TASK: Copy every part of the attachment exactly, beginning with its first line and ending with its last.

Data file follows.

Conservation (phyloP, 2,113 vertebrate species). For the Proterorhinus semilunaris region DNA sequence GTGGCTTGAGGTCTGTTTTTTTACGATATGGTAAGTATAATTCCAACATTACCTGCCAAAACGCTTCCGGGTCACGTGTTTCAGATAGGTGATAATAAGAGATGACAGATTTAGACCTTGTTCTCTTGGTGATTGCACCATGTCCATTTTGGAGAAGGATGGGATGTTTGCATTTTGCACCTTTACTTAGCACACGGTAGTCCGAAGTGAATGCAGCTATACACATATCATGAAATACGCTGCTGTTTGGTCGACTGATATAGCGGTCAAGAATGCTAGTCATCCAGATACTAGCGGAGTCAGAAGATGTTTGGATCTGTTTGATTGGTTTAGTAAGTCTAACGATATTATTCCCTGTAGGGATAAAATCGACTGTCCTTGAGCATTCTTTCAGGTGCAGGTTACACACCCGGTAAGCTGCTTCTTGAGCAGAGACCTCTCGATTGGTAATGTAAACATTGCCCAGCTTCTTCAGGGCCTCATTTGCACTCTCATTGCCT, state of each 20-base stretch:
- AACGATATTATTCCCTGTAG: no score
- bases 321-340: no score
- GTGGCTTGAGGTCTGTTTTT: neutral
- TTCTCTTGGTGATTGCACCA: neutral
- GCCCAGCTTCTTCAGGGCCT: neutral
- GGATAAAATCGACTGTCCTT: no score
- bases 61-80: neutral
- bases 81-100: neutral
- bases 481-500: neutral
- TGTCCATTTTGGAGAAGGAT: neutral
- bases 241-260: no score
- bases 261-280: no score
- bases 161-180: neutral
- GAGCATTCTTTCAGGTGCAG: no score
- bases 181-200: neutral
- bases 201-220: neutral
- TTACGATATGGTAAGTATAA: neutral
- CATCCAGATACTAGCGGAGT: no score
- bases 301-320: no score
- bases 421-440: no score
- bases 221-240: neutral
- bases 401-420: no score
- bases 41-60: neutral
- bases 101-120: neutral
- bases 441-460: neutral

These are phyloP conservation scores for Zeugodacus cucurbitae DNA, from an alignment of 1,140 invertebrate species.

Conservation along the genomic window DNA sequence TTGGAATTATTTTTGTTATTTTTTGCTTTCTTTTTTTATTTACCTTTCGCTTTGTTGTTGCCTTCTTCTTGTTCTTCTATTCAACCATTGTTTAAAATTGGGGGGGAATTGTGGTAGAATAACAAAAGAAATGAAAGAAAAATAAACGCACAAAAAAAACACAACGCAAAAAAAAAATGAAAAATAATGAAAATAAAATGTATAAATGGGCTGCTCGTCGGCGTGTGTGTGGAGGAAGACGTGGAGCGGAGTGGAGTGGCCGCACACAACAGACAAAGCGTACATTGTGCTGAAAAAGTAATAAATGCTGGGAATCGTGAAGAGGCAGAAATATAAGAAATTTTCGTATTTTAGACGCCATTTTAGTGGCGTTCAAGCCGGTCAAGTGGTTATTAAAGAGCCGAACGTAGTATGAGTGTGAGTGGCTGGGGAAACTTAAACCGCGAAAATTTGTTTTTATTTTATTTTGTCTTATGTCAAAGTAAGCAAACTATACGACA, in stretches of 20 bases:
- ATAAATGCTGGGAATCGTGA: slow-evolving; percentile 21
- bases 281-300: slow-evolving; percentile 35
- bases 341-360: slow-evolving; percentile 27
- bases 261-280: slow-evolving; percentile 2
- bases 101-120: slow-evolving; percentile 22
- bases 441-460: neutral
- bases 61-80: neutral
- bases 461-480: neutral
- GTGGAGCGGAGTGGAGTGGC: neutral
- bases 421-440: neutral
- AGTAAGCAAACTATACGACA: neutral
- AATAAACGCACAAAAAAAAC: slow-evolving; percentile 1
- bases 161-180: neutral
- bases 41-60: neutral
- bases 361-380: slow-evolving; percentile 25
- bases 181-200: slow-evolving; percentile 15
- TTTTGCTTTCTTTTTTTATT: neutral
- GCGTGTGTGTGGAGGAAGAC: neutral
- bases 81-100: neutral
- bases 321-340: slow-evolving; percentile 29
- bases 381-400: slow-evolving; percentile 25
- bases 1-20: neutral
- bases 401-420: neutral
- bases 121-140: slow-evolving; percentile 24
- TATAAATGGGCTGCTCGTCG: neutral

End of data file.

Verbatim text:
Conservation (phyloP, 2,113 vertebrate species). For the Proterorhinus semilunaris region DNA sequence GTGGCTTGAGGTCTGTTTTTTTACGATATGGTAAGTATAATTCCAACATTACCTGCCAAAACGCTTCCGGGTCACGTGTTTCAGATAGGTGATAATAAGAGATGACAGATTTAGACCTTGTTCTCTTGGTGATTGCACCATGTCCATTTTGGAGAAGGATGGGATGTTTGCATTTTGCACCTTTACTTAGCACACGGTAGTCCGAAGTGAATGCAGCTATACACATATCATGAAATACGCTGCTGTTTGGTCGACTGATATAGCGGTCAAGAATGCTAGTCATCCAGATACTAGCGGAGTCAGAAGATGTTTGGATCTGTTTGATTGGTTTAGTAAGTCTAACGATATTATTCCCTGTAGGGATAAAATCGACTGTCCTTGAGCATTCTTTCAGGTGCAGGTTACACACCCGGTAAGCTGCTTCTTGAGCAGAGACCTCTCGATTGGTAATGTAAACATTGCCCAGCTTCTTCAGGGCCTCATTTGCACTCTCATTGCCT, state of each 20-base stretch:
- AACGATATTATTCCCTGTAG: no score
- bases 321-340: no score
- GTGGCTTGAGGTCTGTTTTT: neutral
- TTCTCTTGGTGATTGCACCA: neutral
- GCCCAGCTTCTTCAGGGCCT: neutral
- GGATAAAATCGACTGTCCTT: no score
- bases 61-80: neutral
- bases 81-100: neutral
- bases 481-500: neutral
- TGTCCATTTTGGAGAAGGAT: neutral
- bases 241-260: no score
- bases 261-280: no score
- bases 161-180: neutral
- GAGCATTCTTTCAGGTGCAG: no score
- bases 181-200: neutral
- bases 201-220: neutral
- TTACGATATGGTAAGTATAA: neutral
- CATCCAGATACTAGCGGAGT: no score
- bases 301-320: no score
- bases 421-440: no score
- bases 221-240: neutral
- bases 401-420: no score
- bases 41-60: neutral
- bases 101-120: neutral
- bases 441-460: neutral

These are phyloP conservation scores for Zeugodacus cucurbitae DNA, from an alignment of 1,140 invertebrate species.

Conservation along the genomic window DNA sequence TTGGAATTATTTTTGTTATTTTTTGCTTTCTTTTTTTATTTACCTTTCGCTTTGTTGTTGCCTTCTTCTTGTTCTTCTATTCAACCATTGTTTAAAATTGGGGGGGAATTGTGGTAGAATAACAAAAGAAATGAAAGAAAAATAAACGCACAAAAAAAACACAACGCAAAAAAAAAATGAAAAATAATGAAAATAAAATGTATAAATGGGCTGCTCGTCGGCGTGTGTGTGGAGGAAGACGTGGAGCGGAGTGGAGTGGCCGCACACAACAGACAAAGCGTACATTGTGCTGAAAAAGTAATAAATGCTGGGAATCGTGAAGAGGCAGAAATATAAGAAATTTTCGTATTTTAGACGCCATTTTAGTGGCGTTCAAGCCGGTCAAGTGGTTATTAAAGAGCCGAACGTAGTATGAGTGTGAGTGGCTGGGGAAACTTAAACCGCGAAAATTTGTTTTTATTTTATTTTGTCTTATGTCAAAGTAAGCAAACTATACGACA, in stretches of 20 bases:
- ATAAATGCTGGGAATCGTGA: slow-evolving; percentile 21
- bases 281-300: slow-evolving; percentile 35
- bases 341-360: slow-evolving; percentile 27
- bases 261-280: slow-evolving; percentile 2
- bases 101-120: slow-evolving; percentile 22
- bases 441-460: neutral
- bases 61-80: neutral
- bases 461-480: neutral
- GTGGAGCGGAGTGGAGTGGC: neutral
- bases 421-440: neutral
- AGTAAGCAAACTATACGACA: neutral
- AATAAACGCACAAAAAAAAC: slow-evolving; percentile 1
- bases 161-180: neutral
- bases 41-60: neutral
- bases 361-380: slow-evolving; percentile 25
- bases 181-200: slow-evolving; percentile 15
- TTTTGCTTTCTTTTTTTATT: neutral
- GCGTGTGTGTGGAGGAAGAC: neutral
- bases 81-100: neutral
- bases 321-340: slow-evolving; percentile 29
- bases 381-400: slow-evolving; percentile 25
- bases 1-20: neutral
- bases 401-420: neutral
- bases 121-140: slow-evolving; percentile 24
- TATAAATGGGCTGCTCGTCG: neutral